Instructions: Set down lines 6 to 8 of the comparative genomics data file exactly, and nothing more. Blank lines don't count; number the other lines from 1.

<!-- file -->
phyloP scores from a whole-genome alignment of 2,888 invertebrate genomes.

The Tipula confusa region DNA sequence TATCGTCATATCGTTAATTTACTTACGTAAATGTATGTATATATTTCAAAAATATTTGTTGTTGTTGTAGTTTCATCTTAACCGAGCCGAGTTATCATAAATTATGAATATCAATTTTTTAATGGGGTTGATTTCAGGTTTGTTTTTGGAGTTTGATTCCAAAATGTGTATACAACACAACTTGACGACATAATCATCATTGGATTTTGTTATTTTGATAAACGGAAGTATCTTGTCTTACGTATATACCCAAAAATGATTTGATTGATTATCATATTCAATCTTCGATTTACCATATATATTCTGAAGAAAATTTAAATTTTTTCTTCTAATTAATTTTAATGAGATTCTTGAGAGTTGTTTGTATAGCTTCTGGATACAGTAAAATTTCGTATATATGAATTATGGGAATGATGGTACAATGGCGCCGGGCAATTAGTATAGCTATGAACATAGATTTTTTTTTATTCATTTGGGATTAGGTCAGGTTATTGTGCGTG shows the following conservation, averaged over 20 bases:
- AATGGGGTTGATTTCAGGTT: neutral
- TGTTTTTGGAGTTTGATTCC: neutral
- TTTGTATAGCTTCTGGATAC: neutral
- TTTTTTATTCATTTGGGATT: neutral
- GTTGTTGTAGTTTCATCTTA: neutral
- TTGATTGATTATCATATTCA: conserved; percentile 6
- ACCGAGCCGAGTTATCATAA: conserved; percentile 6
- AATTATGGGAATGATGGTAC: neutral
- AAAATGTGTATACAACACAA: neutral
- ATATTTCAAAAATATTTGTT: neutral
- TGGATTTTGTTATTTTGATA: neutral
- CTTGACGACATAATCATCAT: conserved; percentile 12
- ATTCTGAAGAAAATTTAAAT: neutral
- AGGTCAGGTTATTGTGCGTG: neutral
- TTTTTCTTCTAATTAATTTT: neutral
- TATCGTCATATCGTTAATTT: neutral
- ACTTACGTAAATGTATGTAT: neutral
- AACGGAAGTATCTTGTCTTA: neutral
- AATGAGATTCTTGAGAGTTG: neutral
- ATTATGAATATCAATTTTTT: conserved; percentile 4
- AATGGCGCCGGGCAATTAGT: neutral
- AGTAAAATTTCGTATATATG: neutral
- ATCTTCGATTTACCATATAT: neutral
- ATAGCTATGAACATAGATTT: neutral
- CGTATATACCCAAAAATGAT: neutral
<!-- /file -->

- TTTTTTATTCATTTGGGATT: neutral
- GTTGTTGTAGTTTCATCTTA: neutral
- TTGATTGATTATCATATTCA: conserved; percentile 6